Assessment of MRI lesion LV characteristics is feasible in a multicenter cohort of children with MS.
Available from: Joaquin Pena
- "MS mainly affects individuals between the ages of 20 and 40 years, with a peak incidence at the age of 30 years. Population studies and case-control series show that between 1.7 and 5.6% of the MS population is younger than 18 years of age     and that onset before 10 years of age occurs in less than 1% of all multiple sclerosis cases  . The global incidence of pediatric MS is unknown, and the few epidemiological studies exhibit variable results. "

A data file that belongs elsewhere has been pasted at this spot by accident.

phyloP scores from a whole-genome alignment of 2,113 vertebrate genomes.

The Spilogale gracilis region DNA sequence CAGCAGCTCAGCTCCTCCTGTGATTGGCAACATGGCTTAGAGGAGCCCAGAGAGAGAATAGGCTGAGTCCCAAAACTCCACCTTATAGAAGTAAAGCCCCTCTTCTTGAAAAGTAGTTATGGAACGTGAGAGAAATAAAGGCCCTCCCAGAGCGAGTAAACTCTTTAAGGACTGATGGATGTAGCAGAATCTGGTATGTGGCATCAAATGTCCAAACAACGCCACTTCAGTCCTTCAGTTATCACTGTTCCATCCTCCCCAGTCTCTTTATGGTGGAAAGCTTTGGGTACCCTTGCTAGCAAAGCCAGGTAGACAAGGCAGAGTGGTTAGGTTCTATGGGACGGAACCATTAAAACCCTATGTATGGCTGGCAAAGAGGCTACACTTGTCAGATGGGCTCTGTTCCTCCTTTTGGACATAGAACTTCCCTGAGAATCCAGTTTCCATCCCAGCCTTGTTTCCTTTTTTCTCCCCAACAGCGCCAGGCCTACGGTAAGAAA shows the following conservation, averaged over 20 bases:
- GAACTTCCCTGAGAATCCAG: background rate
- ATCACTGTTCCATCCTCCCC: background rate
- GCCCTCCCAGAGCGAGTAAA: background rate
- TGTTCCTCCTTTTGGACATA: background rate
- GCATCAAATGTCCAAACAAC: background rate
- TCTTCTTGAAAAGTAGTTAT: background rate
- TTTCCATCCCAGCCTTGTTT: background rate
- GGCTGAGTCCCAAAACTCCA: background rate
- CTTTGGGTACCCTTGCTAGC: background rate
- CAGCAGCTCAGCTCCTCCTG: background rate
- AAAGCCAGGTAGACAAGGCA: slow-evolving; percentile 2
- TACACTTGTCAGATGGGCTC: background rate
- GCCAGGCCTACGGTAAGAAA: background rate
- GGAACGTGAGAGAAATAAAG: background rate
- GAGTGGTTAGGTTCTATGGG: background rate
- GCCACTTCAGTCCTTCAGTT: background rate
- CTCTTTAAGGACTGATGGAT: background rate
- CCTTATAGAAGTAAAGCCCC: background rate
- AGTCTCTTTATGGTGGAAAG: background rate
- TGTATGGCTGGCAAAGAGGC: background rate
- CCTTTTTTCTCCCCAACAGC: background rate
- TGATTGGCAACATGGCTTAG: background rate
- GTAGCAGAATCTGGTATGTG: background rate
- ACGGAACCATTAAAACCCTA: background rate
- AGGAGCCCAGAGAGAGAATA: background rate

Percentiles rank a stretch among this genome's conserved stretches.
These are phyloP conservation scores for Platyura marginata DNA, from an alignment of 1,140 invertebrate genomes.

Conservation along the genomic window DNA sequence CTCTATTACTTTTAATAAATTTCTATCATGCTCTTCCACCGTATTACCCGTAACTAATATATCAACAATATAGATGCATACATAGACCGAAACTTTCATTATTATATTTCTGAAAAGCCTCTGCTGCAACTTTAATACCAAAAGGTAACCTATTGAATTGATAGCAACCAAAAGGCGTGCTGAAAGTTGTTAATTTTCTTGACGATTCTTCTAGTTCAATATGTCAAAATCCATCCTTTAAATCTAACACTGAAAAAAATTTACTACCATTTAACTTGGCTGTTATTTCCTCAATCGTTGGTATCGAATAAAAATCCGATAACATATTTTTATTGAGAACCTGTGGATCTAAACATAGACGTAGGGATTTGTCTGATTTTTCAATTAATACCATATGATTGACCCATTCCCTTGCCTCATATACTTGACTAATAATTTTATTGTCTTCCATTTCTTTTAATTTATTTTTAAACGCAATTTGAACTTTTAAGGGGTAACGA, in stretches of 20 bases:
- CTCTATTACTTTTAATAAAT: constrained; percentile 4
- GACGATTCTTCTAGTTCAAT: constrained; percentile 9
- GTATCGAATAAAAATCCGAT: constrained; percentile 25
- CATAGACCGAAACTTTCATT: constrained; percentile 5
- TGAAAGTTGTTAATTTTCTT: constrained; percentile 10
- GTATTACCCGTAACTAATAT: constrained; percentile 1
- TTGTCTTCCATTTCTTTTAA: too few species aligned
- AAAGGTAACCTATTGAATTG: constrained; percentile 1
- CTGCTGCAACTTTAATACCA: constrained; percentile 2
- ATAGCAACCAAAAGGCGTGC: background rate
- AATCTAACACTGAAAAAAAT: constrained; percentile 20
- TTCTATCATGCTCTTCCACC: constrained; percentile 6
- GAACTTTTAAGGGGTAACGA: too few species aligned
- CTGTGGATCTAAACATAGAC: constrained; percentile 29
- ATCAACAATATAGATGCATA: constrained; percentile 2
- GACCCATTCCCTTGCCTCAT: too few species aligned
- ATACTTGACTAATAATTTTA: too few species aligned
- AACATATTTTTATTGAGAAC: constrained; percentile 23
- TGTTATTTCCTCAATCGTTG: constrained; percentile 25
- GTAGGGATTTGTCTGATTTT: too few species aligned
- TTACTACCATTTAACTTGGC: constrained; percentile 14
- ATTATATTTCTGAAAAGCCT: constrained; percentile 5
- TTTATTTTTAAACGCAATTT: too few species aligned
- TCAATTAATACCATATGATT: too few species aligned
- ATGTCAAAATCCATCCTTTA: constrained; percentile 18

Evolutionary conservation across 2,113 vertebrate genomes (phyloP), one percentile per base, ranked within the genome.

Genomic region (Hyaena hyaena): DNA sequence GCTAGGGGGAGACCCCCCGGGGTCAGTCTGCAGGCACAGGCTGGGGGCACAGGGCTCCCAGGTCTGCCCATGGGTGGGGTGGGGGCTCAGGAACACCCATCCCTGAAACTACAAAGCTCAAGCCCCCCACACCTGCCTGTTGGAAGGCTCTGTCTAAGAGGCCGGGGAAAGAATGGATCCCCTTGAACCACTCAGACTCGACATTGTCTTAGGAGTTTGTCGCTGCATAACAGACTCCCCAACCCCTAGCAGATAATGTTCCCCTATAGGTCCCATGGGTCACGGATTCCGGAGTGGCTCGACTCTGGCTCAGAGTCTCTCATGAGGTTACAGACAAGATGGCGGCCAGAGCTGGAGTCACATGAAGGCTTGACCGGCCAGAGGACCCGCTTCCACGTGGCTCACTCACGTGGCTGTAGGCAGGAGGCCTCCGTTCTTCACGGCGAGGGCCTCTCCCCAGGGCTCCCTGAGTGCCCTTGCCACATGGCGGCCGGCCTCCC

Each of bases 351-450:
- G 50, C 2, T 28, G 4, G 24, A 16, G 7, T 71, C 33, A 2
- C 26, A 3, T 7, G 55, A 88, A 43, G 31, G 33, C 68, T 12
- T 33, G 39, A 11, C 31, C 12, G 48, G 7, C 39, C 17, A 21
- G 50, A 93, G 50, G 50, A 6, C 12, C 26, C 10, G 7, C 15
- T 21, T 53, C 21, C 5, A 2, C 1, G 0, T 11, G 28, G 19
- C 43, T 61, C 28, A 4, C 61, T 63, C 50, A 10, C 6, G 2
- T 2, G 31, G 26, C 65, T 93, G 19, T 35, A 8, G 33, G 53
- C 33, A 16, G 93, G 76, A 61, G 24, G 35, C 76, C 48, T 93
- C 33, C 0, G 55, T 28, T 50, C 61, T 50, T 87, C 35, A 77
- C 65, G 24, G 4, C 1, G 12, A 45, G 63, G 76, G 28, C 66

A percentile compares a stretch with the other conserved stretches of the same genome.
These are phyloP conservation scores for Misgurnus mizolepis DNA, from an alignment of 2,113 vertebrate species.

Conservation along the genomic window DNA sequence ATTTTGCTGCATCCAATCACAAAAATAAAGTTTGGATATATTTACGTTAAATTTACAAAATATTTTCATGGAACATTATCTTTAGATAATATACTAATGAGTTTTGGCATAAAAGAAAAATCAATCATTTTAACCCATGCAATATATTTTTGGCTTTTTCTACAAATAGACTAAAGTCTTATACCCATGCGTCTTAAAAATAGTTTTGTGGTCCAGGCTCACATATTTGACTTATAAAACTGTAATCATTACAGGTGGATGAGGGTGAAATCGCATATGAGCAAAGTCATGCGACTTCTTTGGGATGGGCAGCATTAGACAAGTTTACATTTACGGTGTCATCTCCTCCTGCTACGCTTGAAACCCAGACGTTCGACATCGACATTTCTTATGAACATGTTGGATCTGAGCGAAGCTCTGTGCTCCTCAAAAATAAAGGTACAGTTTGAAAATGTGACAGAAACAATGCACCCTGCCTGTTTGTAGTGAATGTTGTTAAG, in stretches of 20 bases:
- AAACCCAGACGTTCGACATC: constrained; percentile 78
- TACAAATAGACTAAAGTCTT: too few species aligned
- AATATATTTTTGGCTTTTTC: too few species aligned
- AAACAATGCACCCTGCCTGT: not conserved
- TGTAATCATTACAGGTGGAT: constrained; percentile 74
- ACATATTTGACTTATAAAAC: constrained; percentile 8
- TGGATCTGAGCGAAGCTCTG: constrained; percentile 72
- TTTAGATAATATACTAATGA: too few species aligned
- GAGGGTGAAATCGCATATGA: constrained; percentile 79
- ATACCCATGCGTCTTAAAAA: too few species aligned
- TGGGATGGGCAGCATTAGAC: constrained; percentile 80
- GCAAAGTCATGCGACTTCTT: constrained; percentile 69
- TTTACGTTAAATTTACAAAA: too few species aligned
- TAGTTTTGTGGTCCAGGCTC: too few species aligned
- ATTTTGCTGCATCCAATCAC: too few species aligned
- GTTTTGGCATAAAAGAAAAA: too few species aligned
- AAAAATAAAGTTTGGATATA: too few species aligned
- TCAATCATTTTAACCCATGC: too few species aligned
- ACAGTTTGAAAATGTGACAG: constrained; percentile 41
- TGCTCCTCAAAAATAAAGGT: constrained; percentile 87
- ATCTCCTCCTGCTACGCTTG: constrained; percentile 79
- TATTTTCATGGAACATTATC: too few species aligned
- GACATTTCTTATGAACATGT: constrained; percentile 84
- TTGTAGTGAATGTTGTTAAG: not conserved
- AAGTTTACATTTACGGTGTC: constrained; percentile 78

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ABSTRACT: Multiple sclerosis (MS), a chronic inflammatory autoimmune disease of the central nervous system (CNS) commonly diagnosed in adults, is being recognized increasingly in children. An estimated 1.7%-5.6% of all patients with MS have clinical symptoms before reaching the age of 18 years. In comparison with adults, the diagnosis of MS in children can be more difficult, being dismissed or misdiagnosed as other clinical disorders. Although adults and children share basic aspects of the disorder, children have distinctive clinical features, neuroimaging, laboratory, and courses of the disease. The 2010 McDonald criteria have simplified the requirements for establishing the diagnosis of MS and have been proposed to be applicable for the diagnosis of pediatric MS, mainly in children 12 years and older. This paper describes the distinctive features of common pediatric demyelinating disorders, including MS, and summarizes the most recent advances based on the available literature.